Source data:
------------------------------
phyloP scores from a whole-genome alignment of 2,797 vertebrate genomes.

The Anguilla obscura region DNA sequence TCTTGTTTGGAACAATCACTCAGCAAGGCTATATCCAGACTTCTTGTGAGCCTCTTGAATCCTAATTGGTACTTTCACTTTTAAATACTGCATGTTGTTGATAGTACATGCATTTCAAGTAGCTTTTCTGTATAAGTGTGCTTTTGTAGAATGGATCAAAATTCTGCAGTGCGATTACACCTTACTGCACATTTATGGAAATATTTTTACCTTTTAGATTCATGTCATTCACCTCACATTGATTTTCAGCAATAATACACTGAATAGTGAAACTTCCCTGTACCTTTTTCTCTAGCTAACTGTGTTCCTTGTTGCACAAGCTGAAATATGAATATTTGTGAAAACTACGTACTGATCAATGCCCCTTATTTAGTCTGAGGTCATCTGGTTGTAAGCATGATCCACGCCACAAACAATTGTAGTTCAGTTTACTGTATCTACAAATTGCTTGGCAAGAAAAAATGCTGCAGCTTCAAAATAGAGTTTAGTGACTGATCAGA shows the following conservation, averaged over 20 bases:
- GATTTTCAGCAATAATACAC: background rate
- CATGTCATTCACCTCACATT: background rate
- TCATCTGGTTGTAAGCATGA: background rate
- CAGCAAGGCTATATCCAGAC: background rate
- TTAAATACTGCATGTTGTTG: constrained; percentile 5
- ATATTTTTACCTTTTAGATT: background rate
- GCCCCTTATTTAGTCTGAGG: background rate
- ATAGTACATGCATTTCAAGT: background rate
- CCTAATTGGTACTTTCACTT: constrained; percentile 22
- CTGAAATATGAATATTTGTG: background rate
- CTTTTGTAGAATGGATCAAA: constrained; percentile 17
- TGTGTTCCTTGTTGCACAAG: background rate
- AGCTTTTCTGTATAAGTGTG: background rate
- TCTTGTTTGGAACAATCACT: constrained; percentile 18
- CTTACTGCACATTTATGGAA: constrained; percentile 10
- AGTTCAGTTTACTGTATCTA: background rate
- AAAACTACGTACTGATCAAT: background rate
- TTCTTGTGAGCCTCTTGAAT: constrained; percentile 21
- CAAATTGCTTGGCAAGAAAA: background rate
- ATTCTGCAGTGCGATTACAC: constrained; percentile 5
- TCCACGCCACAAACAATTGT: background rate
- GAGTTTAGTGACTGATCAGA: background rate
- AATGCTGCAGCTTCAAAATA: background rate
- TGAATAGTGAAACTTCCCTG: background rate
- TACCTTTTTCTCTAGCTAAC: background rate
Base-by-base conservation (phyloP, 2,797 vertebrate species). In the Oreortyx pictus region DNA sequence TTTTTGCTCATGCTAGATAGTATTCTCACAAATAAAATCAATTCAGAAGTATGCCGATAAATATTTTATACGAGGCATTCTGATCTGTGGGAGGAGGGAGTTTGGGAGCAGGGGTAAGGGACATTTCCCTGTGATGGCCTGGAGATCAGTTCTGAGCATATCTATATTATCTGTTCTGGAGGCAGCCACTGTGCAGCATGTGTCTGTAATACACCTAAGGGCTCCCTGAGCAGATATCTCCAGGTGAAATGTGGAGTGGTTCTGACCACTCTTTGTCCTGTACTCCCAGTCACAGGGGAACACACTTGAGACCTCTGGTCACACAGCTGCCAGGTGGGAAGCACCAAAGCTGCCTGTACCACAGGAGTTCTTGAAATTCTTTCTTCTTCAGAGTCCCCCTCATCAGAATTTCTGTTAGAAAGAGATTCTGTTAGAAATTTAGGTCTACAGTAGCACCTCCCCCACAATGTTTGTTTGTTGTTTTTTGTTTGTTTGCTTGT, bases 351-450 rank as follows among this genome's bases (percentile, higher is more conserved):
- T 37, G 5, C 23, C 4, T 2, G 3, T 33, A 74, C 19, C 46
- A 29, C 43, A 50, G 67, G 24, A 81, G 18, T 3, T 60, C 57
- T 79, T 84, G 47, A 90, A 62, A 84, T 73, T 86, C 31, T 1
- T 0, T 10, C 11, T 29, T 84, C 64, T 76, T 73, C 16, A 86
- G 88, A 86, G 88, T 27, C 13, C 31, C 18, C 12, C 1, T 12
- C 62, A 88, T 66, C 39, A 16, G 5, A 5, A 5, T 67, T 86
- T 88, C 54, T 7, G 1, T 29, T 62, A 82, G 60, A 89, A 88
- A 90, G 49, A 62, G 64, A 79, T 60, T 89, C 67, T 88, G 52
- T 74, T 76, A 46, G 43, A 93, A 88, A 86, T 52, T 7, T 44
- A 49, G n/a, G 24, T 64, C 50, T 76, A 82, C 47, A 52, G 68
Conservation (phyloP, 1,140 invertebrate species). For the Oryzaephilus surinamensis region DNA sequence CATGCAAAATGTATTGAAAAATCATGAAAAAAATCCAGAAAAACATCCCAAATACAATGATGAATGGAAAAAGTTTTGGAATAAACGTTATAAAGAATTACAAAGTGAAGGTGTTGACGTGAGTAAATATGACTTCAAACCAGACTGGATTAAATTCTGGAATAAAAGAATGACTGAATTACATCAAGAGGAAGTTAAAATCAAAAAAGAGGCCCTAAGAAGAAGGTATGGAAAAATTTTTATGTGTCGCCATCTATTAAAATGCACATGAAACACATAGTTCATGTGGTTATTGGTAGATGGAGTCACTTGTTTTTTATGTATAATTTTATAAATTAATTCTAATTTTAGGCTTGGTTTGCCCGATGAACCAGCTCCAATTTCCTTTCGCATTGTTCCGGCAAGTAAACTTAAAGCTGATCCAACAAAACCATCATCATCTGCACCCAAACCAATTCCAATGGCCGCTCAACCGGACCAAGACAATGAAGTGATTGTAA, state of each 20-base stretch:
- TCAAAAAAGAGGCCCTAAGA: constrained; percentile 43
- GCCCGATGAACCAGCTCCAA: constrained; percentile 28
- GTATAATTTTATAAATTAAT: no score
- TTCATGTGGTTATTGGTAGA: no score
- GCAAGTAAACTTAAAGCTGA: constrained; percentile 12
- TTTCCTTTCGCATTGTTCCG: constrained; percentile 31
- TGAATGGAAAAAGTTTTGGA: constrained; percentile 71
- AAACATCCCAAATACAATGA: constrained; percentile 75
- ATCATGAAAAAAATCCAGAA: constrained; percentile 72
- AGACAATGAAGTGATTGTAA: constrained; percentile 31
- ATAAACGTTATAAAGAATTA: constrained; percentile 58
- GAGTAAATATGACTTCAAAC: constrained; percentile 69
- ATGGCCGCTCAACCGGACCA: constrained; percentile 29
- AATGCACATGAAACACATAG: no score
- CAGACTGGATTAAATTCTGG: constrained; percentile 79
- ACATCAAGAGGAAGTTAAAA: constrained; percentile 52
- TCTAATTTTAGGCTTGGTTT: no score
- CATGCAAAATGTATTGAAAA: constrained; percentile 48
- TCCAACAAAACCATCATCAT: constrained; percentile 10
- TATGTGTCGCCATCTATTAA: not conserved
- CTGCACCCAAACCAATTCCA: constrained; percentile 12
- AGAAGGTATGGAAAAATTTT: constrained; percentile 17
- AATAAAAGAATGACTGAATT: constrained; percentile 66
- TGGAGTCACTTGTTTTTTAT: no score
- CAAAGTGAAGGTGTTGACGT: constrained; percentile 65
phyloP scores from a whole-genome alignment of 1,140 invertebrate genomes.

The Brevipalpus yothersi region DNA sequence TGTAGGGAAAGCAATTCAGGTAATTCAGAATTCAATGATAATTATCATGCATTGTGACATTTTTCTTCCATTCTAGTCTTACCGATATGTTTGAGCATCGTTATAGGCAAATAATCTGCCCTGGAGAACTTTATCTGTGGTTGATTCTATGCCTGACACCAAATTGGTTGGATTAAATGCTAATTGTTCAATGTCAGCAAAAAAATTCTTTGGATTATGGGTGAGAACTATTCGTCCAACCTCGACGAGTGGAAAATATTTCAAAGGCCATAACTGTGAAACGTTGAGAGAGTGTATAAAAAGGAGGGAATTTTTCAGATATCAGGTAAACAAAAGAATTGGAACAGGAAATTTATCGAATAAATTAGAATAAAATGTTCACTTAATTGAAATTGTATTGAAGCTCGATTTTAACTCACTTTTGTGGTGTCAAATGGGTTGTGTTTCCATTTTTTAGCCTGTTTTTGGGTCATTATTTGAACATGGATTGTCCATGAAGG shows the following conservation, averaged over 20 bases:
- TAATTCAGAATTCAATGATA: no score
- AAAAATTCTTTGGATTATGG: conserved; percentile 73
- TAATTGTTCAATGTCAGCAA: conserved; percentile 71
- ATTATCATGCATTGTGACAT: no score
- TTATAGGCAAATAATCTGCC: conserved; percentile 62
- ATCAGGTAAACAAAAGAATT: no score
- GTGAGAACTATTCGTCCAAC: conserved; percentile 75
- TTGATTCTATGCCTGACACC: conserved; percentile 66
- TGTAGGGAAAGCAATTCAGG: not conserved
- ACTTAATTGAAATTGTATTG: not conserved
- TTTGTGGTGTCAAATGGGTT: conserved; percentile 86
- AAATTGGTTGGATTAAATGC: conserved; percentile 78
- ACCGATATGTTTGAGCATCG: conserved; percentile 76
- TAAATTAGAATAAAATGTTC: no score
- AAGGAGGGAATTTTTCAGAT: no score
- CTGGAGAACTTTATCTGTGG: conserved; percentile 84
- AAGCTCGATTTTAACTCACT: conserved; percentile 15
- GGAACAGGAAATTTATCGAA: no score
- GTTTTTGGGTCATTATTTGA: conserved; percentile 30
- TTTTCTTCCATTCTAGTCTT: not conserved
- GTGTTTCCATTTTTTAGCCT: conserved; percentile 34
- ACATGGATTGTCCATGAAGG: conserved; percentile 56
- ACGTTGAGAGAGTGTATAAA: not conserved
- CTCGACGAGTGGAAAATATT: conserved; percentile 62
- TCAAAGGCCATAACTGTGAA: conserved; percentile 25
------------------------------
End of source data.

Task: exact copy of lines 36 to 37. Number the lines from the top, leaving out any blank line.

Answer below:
- A 90, G 49, A 62, G 64, A 79, T 60, T 89, C 67, T 88, G 52
- T 74, T 76, A 46, G 43, A 93, A 88, A 86, T 52, T 7, T 44